FG looks perfectly in line for that OG, and seems to have the right level of IBUs to balance it. I’m guessing you are right and it is just the flavor of the C120 that is giving you the perception of sweetness. I’ve experienced things like that before; I’ve got a wine I make that gets backsweetened with honey, but not very much. The flavor of the honey seems to give the wine a greater perception of sweetness than it actually has.

Yes Danny, I’m thinking that it might be the 12 oz. of C120. I like to use 120, but almost never more than 4 oz.
If the sweetness persists, perhaps you could dryhop it? Maybe not exactly to style, but a C-hop in an Irish Red is really kind of special.

I actually considered dry hopping it if it doesn’t mellow out in a couple weeks Jim.

I’ve altered the recipe a bit for next time. Reduced the 120 to 8 oz and deleted the chocolate malt because I’m starting to suspect that as well after having another one yesterday. Plus in researching the style a bit more I found a couple sources, beersmith for one, saying that chocolate malt has no place in the style and could give it too much caramel flavor.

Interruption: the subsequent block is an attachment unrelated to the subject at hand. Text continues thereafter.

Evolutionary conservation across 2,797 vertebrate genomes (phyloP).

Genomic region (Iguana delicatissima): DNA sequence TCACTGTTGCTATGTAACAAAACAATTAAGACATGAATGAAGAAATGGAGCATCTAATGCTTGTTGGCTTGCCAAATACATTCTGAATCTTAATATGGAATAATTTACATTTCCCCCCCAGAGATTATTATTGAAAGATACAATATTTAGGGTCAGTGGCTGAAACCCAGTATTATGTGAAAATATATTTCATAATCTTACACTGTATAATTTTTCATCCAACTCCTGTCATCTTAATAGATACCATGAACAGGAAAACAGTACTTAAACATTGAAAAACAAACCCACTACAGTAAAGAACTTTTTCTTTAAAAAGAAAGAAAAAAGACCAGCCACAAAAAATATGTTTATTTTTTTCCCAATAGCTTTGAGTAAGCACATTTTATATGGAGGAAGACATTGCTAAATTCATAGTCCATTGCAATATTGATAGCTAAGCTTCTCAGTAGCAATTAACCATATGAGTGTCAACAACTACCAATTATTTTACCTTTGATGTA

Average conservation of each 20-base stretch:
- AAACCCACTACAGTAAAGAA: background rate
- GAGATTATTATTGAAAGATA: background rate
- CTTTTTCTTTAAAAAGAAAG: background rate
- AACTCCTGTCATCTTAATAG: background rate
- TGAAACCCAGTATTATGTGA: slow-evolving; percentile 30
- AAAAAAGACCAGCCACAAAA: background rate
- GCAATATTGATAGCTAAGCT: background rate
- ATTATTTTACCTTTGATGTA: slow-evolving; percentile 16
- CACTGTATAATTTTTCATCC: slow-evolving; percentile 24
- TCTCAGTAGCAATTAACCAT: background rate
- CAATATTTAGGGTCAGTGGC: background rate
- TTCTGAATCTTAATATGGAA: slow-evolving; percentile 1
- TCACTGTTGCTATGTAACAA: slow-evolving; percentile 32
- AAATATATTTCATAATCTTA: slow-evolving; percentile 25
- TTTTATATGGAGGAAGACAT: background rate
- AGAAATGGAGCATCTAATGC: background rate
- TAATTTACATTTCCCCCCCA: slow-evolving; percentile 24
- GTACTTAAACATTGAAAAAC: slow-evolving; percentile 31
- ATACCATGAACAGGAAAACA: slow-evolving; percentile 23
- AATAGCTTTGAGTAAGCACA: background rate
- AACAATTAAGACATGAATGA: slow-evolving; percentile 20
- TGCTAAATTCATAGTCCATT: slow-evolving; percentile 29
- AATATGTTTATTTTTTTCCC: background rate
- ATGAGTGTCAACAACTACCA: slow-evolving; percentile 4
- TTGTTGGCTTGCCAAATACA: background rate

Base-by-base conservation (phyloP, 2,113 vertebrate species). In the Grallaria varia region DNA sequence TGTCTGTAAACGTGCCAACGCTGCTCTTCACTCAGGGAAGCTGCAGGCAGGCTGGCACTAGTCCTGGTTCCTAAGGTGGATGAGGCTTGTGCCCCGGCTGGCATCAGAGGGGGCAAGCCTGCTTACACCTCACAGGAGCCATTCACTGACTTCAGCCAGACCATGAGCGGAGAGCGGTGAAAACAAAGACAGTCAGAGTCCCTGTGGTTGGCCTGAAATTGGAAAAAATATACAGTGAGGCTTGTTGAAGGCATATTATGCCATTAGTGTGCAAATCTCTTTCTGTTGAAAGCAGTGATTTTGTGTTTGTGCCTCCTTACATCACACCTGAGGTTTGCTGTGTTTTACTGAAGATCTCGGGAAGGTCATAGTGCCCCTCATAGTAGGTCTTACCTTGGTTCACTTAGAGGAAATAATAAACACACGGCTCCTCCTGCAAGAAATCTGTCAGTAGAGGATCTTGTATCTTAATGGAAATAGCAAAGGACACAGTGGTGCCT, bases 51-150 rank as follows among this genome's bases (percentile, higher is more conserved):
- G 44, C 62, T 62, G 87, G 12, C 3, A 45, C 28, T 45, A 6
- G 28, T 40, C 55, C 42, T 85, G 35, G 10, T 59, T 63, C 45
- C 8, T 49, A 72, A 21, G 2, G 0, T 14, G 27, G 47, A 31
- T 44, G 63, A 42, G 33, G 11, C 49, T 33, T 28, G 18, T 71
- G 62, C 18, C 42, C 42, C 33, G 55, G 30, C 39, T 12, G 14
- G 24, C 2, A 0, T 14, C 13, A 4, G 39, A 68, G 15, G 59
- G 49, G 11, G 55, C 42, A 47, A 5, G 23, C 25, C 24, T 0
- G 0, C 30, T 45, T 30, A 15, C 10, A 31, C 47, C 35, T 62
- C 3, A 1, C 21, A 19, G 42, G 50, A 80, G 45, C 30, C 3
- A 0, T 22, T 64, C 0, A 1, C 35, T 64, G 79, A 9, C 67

I’m thinking of dry hopping this beer but considering English hops…fuggles or EKGs. I’m just not sure how much it will improve the beer since DH usually imparts aroma. Is it a waste of time and hops to try and tone down the sweetness with a DH?

I think it will help. IMHO dry hoping gives as much if not more hop flavor than aroma. But I wouldn’t dry hop with fuggles I did that once on a bitter and did not like the results.